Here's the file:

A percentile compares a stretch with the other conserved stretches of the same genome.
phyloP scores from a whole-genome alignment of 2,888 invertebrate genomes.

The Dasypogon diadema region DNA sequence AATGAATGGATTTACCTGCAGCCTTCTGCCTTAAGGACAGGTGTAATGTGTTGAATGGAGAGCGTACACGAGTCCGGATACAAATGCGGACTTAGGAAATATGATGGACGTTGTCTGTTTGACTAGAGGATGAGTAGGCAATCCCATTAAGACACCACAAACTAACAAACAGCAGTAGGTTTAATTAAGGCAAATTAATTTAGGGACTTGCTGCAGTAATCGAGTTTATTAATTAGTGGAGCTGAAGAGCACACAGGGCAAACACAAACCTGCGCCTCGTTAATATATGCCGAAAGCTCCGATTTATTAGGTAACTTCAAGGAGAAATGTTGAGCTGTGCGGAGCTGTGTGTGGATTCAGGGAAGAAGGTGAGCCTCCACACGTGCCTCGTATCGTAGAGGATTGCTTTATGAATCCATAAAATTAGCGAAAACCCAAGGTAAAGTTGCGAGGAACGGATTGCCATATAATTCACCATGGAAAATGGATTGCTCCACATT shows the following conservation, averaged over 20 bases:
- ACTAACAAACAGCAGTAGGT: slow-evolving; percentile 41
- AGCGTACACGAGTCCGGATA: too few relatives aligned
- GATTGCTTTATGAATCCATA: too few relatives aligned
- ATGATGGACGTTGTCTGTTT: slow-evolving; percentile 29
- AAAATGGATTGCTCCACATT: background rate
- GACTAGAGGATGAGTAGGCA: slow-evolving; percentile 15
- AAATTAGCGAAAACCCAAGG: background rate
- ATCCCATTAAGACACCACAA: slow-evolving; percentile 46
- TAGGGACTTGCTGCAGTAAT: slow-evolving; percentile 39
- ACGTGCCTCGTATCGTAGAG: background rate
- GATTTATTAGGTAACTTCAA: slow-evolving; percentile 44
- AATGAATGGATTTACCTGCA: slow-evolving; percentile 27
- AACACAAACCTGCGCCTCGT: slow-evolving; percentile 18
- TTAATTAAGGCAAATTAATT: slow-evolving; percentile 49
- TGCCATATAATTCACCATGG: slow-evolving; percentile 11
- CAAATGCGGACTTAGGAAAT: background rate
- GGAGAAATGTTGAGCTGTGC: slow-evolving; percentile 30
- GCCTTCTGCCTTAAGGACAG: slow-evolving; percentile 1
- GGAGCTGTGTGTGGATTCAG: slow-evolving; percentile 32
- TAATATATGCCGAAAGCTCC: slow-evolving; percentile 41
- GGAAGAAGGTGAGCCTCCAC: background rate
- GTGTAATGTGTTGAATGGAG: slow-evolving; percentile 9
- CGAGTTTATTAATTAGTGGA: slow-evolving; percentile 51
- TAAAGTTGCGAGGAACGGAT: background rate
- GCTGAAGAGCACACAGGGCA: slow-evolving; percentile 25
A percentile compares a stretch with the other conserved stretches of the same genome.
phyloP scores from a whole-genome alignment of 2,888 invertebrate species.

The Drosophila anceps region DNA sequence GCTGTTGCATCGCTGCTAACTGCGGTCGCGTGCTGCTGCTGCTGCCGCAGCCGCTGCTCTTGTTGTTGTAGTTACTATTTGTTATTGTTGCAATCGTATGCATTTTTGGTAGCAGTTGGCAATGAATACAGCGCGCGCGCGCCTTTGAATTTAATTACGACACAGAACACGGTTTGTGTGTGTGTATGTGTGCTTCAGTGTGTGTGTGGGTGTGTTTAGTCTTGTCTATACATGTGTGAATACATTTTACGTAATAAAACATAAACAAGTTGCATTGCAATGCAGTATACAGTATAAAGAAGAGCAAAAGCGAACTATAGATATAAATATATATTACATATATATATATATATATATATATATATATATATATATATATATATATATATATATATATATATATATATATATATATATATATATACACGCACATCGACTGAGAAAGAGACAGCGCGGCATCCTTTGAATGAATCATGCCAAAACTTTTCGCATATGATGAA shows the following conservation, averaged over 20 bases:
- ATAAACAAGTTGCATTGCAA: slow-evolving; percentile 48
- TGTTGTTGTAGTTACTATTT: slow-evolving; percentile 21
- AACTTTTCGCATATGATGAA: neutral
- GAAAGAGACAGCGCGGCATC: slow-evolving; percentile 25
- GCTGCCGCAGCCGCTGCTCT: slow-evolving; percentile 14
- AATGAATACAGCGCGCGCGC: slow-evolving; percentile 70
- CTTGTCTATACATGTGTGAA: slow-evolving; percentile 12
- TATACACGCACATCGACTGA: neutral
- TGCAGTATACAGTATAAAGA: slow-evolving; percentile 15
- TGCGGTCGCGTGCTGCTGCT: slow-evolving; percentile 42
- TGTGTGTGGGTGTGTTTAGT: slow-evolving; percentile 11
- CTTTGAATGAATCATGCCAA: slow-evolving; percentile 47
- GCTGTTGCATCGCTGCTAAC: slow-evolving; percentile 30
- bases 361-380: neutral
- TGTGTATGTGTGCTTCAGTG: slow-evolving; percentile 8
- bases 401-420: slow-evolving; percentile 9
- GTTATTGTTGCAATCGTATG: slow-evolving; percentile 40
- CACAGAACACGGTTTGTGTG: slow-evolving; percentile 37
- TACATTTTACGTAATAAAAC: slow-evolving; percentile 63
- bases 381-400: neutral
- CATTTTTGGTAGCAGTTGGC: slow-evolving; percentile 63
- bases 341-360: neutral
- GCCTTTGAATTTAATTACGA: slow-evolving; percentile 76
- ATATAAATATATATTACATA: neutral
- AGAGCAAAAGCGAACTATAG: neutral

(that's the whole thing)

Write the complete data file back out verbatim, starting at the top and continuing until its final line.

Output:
A percentile compares a stretch with the other conserved stretches of the same genome.
phyloP scores from a whole-genome alignment of 2,888 invertebrate genomes.

The Dasypogon diadema region DNA sequence AATGAATGGATTTACCTGCAGCCTTCTGCCTTAAGGACAGGTGTAATGTGTTGAATGGAGAGCGTACACGAGTCCGGATACAAATGCGGACTTAGGAAATATGATGGACGTTGTCTGTTTGACTAGAGGATGAGTAGGCAATCCCATTAAGACACCACAAACTAACAAACAGCAGTAGGTTTAATTAAGGCAAATTAATTTAGGGACTTGCTGCAGTAATCGAGTTTATTAATTAGTGGAGCTGAAGAGCACACAGGGCAAACACAAACCTGCGCCTCGTTAATATATGCCGAAAGCTCCGATTTATTAGGTAACTTCAAGGAGAAATGTTGAGCTGTGCGGAGCTGTGTGTGGATTCAGGGAAGAAGGTGAGCCTCCACACGTGCCTCGTATCGTAGAGGATTGCTTTATGAATCCATAAAATTAGCGAAAACCCAAGGTAAAGTTGCGAGGAACGGATTGCCATATAATTCACCATGGAAAATGGATTGCTCCACATT shows the following conservation, averaged over 20 bases:
- ACTAACAAACAGCAGTAGGT: slow-evolving; percentile 41
- AGCGTACACGAGTCCGGATA: too few relatives aligned
- GATTGCTTTATGAATCCATA: too few relatives aligned
- ATGATGGACGTTGTCTGTTT: slow-evolving; percentile 29
- AAAATGGATTGCTCCACATT: background rate
- GACTAGAGGATGAGTAGGCA: slow-evolving; percentile 15
- AAATTAGCGAAAACCCAAGG: background rate
- ATCCCATTAAGACACCACAA: slow-evolving; percentile 46
- TAGGGACTTGCTGCAGTAAT: slow-evolving; percentile 39
- ACGTGCCTCGTATCGTAGAG: background rate
- GATTTATTAGGTAACTTCAA: slow-evolving; percentile 44
- AATGAATGGATTTACCTGCA: slow-evolving; percentile 27
- AACACAAACCTGCGCCTCGT: slow-evolving; percentile 18
- TTAATTAAGGCAAATTAATT: slow-evolving; percentile 49
- TGCCATATAATTCACCATGG: slow-evolving; percentile 11
- CAAATGCGGACTTAGGAAAT: background rate
- GGAGAAATGTTGAGCTGTGC: slow-evolving; percentile 30
- GCCTTCTGCCTTAAGGACAG: slow-evolving; percentile 1
- GGAGCTGTGTGTGGATTCAG: slow-evolving; percentile 32
- TAATATATGCCGAAAGCTCC: slow-evolving; percentile 41
- GGAAGAAGGTGAGCCTCCAC: background rate
- GTGTAATGTGTTGAATGGAG: slow-evolving; percentile 9
- CGAGTTTATTAATTAGTGGA: slow-evolving; percentile 51
- TAAAGTTGCGAGGAACGGAT: background rate
- GCTGAAGAGCACACAGGGCA: slow-evolving; percentile 25
A percentile compares a stretch with the other conserved stretches of the same genome.
phyloP scores from a whole-genome alignment of 2,888 invertebrate species.

The Drosophila anceps region DNA sequence GCTGTTGCATCGCTGCTAACTGCGGTCGCGTGCTGCTGCTGCTGCCGCAGCCGCTGCTCTTGTTGTTGTAGTTACTATTTGTTATTGTTGCAATCGTATGCATTTTTGGTAGCAGTTGGCAATGAATACAGCGCGCGCGCGCCTTTGAATTTAATTACGACACAGAACACGGTTTGTGTGTGTGTATGTGTGCTTCAGTGTGTGTGTGGGTGTGTTTAGTCTTGTCTATACATGTGTGAATACATTTTACGTAATAAAACATAAACAAGTTGCATTGCAATGCAGTATACAGTATAAAGAAGAGCAAAAGCGAACTATAGATATAAATATATATTACATATATATATATATATATATATATATATATATATATATATATATATATATATATATATATATATATATATATATATATATATATATACACGCACATCGACTGAGAAAGAGACAGCGCGGCATCCTTTGAATGAATCATGCCAAAACTTTTCGCATATGATGAA shows the following conservation, averaged over 20 bases:
- ATAAACAAGTTGCATTGCAA: slow-evolving; percentile 48
- TGTTGTTGTAGTTACTATTT: slow-evolving; percentile 21
- AACTTTTCGCATATGATGAA: neutral
- GAAAGAGACAGCGCGGCATC: slow-evolving; percentile 25
- GCTGCCGCAGCCGCTGCTCT: slow-evolving; percentile 14
- AATGAATACAGCGCGCGCGC: slow-evolving; percentile 70
- CTTGTCTATACATGTGTGAA: slow-evolving; percentile 12
- TATACACGCACATCGACTGA: neutral
- TGCAGTATACAGTATAAAGA: slow-evolving; percentile 15
- TGCGGTCGCGTGCTGCTGCT: slow-evolving; percentile 42
- TGTGTGTGGGTGTGTTTAGT: slow-evolving; percentile 11
- CTTTGAATGAATCATGCCAA: slow-evolving; percentile 47
- GCTGTTGCATCGCTGCTAAC: slow-evolving; percentile 30
- bases 361-380: neutral
- TGTGTATGTGTGCTTCAGTG: slow-evolving; percentile 8
- bases 401-420: slow-evolving; percentile 9
- GTTATTGTTGCAATCGTATG: slow-evolving; percentile 40
- CACAGAACACGGTTTGTGTG: slow-evolving; percentile 37
- TACATTTTACGTAATAAAAC: slow-evolving; percentile 63
- bases 381-400: neutral
- CATTTTTGGTAGCAGTTGGC: slow-evolving; percentile 63
- bases 341-360: neutral
- GCCTTTGAATTTAATTACGA: slow-evolving; percentile 76
- ATATAAATATATATTACATA: neutral
- AGAGCAAAAGCGAACTATAG: neutral